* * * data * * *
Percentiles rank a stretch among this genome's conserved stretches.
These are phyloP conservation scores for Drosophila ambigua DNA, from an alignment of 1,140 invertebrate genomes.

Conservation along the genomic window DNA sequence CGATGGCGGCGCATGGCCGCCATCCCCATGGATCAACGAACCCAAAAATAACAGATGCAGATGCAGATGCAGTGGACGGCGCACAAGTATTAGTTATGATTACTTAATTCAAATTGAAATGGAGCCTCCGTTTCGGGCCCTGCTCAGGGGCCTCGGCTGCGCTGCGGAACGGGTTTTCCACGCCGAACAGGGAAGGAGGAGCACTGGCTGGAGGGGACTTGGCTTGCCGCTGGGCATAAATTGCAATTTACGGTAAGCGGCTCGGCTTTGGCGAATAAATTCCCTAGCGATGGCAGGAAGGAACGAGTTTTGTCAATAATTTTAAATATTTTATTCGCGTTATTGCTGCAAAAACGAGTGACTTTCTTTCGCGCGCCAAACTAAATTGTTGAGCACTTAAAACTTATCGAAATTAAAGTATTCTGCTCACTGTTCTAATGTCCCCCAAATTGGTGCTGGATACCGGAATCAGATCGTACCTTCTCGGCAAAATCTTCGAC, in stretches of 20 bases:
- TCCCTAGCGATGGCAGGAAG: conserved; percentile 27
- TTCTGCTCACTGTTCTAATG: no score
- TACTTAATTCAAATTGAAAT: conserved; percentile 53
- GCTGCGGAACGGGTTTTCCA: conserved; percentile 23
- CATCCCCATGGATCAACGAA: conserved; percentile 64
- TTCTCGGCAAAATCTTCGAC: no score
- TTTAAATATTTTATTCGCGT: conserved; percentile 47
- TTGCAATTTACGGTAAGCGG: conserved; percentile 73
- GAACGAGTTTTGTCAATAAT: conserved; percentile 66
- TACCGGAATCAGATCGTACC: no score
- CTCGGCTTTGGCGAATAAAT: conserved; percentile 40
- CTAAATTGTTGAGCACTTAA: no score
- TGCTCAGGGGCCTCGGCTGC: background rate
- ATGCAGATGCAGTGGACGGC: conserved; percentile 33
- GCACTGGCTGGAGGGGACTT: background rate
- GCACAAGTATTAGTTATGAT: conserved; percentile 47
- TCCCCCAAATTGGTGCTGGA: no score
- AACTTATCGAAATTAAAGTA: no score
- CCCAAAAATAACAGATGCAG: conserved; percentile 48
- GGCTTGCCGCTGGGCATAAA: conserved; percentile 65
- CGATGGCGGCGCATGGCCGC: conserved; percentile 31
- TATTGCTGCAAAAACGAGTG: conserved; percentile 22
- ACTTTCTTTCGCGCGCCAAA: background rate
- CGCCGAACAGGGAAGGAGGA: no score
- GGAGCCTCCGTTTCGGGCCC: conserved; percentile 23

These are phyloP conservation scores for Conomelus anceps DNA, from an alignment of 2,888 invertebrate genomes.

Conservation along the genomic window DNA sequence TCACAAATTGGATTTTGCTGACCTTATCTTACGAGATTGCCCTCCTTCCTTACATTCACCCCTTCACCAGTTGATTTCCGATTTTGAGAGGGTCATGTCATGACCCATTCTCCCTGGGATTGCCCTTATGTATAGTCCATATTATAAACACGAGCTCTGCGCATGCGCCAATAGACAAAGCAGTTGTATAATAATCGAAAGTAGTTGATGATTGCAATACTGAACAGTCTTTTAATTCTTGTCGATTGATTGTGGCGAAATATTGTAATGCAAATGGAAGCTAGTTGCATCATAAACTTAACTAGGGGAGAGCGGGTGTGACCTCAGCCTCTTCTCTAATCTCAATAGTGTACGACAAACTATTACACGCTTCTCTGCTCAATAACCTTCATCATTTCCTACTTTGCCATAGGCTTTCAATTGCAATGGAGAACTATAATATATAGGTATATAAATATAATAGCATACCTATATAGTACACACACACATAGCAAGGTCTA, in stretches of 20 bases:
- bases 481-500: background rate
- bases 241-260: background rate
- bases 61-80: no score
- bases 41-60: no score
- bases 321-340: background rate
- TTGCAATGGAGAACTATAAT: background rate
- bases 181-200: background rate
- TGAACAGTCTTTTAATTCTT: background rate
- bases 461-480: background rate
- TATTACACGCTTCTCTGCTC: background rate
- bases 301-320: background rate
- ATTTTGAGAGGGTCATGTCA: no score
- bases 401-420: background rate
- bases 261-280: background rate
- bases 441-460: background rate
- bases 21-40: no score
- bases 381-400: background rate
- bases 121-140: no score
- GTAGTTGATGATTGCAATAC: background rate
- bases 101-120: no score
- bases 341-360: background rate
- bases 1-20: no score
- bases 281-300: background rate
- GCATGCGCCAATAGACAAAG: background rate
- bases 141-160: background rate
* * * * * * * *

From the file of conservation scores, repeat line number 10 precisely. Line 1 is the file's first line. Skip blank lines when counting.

- TTTAAATATTTTATTCGCGT: conserved; percentile 47